The word on the street is that Beethoven's pianos didn't last long: snapped strings, broken keys, even a cracked frame now and then... This kind of keyboard mayhem, we are told, was unavoidable because what Beethoven meant by fff called for much greater volume of sound than could be extracted from those Broadwood pianos of his day. I’m sure this much is true. I wonder, however, if this is the whole story. Much of what is known about the man suggests that his idea of fff might have included some amount of ugliness and brutality in addition to loudness. After all, Hummel could play forte on exactly the same pianos without snapping strings or breaking keys. And even the young Liszt – in his bombastic period – was not known for inflicting serious damage on his pianos.
Alas, Beethoven never marked his fortes brutalmente (as far as I know), so the question of how his fortes should sound on a modern metal frame concert grand intrigues me a good deal. In Beethoven’s day, of course, one could know for sure if the forte was played the way the master wanted it: produce the right kind of damage to the piano, and you provide irrefutable evidence of your dynamical authenticity. With a modern Steinway, however, it would take a sledgehammer to inflict Beethoven's kind of damage, which – given the cost of the instrument versus the box office for a typical piano recital – is out of the question.
What remains is the option of “coloring” Beethoven’s fortes with the kind of crude, metallic banging that would carry an unmistakable reference to “ugliness” and “brutality”. And some quite famous pianists seem to have done just that in their Beethoven playing. Richter used to come close to“losing it” in his Appassionata performances from the 1960s (although three decades later he played the same piece with stately grace and restraint). In the 1950s Gilels nearly destroyed his piano while playing the same sonata in Prague. (I always sort of expected to see smudges of blood from Gilels’ fingers on my Multisonic CD containing this performance.) And it wasn’t just the Russians who were into Beethoven-with-a-Bang. Yves Nat easily forgot about the French virtues of balance and grace when playing Beethoven: the outer movements in his live Appassionata from a 1953 Paris recital literally scream in agony; there is not one bar without ugliness and brutality.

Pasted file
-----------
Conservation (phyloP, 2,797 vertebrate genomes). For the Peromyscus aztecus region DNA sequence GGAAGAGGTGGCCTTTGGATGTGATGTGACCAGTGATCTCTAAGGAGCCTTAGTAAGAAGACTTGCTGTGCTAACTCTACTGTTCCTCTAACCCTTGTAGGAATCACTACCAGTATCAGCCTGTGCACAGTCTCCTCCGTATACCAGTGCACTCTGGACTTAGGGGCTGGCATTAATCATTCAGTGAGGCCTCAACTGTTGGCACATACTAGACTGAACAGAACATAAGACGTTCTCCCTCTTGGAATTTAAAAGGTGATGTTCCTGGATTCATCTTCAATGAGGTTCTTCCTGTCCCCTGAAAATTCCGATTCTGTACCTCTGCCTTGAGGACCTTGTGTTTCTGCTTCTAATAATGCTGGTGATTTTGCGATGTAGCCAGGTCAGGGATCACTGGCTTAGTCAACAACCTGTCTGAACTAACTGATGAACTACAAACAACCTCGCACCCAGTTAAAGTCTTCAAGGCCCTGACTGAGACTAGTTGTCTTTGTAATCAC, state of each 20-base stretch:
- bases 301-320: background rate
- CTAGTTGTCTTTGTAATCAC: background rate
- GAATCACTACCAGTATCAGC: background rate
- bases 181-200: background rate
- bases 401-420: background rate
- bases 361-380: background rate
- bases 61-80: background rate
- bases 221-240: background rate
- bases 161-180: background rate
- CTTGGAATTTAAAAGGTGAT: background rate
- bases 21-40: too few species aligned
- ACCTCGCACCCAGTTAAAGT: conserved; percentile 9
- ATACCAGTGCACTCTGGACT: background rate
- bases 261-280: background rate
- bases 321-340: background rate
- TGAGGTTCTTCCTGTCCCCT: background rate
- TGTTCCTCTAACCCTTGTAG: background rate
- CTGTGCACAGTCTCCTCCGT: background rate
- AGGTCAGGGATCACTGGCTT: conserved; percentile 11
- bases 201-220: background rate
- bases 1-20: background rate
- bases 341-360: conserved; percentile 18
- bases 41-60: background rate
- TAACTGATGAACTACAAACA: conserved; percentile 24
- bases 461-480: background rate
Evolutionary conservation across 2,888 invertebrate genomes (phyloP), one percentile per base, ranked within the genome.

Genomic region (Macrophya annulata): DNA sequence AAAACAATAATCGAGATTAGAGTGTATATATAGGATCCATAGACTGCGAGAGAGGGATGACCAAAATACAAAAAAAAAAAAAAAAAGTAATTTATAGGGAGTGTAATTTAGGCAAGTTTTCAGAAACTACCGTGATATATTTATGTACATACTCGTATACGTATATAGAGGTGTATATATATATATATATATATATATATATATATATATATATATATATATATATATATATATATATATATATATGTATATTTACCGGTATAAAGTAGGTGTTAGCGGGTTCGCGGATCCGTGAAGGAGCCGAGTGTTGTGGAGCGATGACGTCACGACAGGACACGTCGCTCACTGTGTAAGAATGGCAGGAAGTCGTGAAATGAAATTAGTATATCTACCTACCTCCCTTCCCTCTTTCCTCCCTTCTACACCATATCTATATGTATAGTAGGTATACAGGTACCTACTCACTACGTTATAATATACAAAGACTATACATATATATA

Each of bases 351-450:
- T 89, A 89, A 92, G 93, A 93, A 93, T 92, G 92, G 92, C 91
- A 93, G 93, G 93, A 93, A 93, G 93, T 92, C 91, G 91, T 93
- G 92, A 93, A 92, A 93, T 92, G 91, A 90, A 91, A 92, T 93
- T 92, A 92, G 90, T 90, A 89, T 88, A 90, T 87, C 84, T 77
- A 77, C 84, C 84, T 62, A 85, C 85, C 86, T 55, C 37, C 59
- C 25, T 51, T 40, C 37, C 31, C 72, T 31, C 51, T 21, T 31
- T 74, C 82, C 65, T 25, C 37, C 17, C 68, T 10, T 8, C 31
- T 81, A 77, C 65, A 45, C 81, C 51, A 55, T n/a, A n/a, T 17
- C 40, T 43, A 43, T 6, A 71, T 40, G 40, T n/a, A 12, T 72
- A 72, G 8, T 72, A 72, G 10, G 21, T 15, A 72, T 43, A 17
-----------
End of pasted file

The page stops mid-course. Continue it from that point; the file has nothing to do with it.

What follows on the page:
Even if the bangers indeed represent Beethoven’s own idea of fff (and they probably do), I never could appreciate this sort of hyper-cathartic playing of Beethoven’s music. As far as I am concerned, whatever Beethoven might have meant by fff over and above “very loud” carries no more validity today than his ideas about personal hygiene. To be a great Beethoven player today one need not appear before the public unshaven and disheveled, in a rumpled shirt, with dirty fingernails, and with body odor reaching beyond the fifth row. Ditto for turning Beethoven's fortes into a piano transcription of Mossolov’s The Foundry.
Fortunately, there are plenty of world-class pianists whose Beethoven is played with exquisite restraint (without aloofness), impeccable finger work (without didacticism), and beautifully contoured (but not schmaltzy) tone across the entire dynamic range. This kind of Beethoven playing – from the inimitable Dubravka Tomsic, the patrician Cassadesus, the melancholy Andrea Lucchesini, and the refined Clifford Curzon - may be inauthentic, but I find it more musically satisfying on repeated hearings than the outbursts from the roaring “keyboard lions”.